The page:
Monday evening the City-County Council tie voted (14-14) on Proposal 215, which would amend the Municipal Code to forbid landlords from discriminating against (potential) tenants based on source of income. In other words, a landlord could not refuse to rent to an individual solely because that individual receives support from a non-preferred source, such as the federal government. Opponents viewed this proposal as a way to force the acceptance of Section 8.
Normally, I would not support a law that reduces individual freedom. However, housing discrimination is a real problem. Right here in Indianapolis.
This November, the Fair Housing Center of Central Indiana released an audit report on Section 8 denial rates within Marion County. Of 51 tests conducted, a whopping 42 rental properties refused to accept housing vouchers. This means that only 14% of housing providers tested were willing to accept vouchers!
The audit also revealed that last year, over 7000 Marion County residents (4.6% of renters) received vouchers. The demographic breakdown of voucher recipients is as follows: 89% black, 8% white, 1% Hispanic, and 1% other; 18% had disabilities; and 31% had an individual over the age of 51 listed as the head of household.
While the audit’s findings on how race plays into discrimination were incredibly eye-opening (you really should read the entire report), I want to focus on my area of expertise – people with disabilities. As mentioned, 18% of Section 8 voucher recipients are people with disabilities. Surely, some of these individuals can probably live independently. But what about those who can’t?
Poverty and unemployment rates within the disability community are ridiculous. According to the US Department of Labor’s Office of Disability Employment Policy, only 20% of people with disabilities participate in the labor force. Of those still trying to find jobs, the unemployment rate is over 11% – more than double the unemployment rate of individuals without disabilities.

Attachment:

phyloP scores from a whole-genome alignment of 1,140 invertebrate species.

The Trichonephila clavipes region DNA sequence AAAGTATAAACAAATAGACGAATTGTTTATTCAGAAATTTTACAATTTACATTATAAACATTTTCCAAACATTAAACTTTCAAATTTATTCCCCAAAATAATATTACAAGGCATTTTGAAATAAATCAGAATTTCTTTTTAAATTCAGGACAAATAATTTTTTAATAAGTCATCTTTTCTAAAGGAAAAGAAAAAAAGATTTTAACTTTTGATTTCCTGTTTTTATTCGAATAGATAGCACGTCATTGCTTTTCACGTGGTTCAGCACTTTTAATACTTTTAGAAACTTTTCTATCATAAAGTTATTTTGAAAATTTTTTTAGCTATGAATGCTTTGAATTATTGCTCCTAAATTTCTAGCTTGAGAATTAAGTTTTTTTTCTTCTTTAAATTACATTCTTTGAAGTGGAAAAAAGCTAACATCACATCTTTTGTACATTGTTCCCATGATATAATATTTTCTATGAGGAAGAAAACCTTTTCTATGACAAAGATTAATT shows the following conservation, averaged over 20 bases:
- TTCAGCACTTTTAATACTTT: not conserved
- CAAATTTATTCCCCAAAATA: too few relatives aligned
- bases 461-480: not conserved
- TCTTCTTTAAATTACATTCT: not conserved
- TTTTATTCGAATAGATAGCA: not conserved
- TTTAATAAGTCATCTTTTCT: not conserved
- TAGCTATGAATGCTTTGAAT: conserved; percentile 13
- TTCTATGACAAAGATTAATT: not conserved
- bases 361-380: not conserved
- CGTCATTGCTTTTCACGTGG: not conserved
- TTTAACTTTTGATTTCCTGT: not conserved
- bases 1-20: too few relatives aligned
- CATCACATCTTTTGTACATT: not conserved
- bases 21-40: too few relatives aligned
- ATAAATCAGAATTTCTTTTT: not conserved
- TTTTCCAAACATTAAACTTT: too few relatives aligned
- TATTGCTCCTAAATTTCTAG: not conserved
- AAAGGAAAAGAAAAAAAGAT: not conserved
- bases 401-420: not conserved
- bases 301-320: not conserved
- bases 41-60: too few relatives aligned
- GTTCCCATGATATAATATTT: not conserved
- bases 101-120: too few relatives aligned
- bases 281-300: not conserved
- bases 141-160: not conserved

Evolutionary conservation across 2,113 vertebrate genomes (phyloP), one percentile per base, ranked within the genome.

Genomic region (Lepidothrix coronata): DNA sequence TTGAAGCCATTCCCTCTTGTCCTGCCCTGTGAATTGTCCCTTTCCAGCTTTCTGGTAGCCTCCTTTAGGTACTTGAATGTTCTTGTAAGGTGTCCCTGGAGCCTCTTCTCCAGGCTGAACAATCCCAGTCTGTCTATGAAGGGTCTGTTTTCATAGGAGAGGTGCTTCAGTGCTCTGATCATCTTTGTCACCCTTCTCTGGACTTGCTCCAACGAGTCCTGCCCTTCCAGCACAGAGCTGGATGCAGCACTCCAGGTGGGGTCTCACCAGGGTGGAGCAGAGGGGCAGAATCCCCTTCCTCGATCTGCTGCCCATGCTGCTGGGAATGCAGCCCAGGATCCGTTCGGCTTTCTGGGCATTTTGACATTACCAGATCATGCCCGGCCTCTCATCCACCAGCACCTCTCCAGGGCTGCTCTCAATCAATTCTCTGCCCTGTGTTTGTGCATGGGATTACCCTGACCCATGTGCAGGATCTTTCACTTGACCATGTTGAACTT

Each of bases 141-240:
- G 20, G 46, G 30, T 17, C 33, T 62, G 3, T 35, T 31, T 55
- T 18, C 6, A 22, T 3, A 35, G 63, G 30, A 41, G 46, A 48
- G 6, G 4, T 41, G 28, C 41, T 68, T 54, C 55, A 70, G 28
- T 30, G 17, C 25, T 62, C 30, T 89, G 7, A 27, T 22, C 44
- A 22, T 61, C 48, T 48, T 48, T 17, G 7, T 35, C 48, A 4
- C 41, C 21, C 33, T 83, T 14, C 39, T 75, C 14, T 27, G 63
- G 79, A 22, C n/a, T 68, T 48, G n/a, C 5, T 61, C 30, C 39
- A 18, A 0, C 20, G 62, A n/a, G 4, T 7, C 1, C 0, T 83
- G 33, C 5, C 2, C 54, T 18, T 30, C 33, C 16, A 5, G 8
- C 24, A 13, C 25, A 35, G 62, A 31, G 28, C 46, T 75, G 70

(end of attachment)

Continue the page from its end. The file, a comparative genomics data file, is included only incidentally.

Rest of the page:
Sure, I’ve known some people with disabilities who are content to play video games and enter contests all day, at the expense of community interaction. However, the vast majority of people with disabilities that I know have sought higher education, work experience, and have hit the pavement to find employment. However, they struggle due to lack of necessary supports and, while I hate to admit it, the stigma that people with disabilities cannot perform as aptly as nondisabled employees. I don’t mean to get off track and venture into employment tangents, I want to demonstrate that not all recipients of housing assistance are lazy ne’er-do-wells.
If landlords can regularly discriminate against these people, where are they to live? Sadly, my guess is nursing homes. If people are sufficiently disabled (i.e., they need assistance with activities of daily living) and have nowhere else to go, case managers will have an obligation to help transition these individuals to a “safe” place. Adult foster care? Group homes? Nursing homes? Yes, not my idea of safe, but it’s where the difficult-to-place get placed.
So, in the way, by failing to protect the freedom of voucher recipients, we take away independence. Instead of contributing to the cost of a community-based housing voucher, taxpayers can take on the $5000+ expense of a nursing home.
And why? Because certain councillors don’t want landlords to have to accept all sources of income. The proposal does not require landlords to accept voucher holders no matter what – it merely forbids them from turning people away solely based on the source of their income. Why would a landlord reject income? Money is money. Who cares where it comes from?
Maybe the problem is not actually the money, but rather the person offering it.
Fortunately, the tie vote resulted in the proposal being sent back to the Rules and Public Policy Committee. A new hearing will be held January 27th. Talk to your Councillors and share your solutions!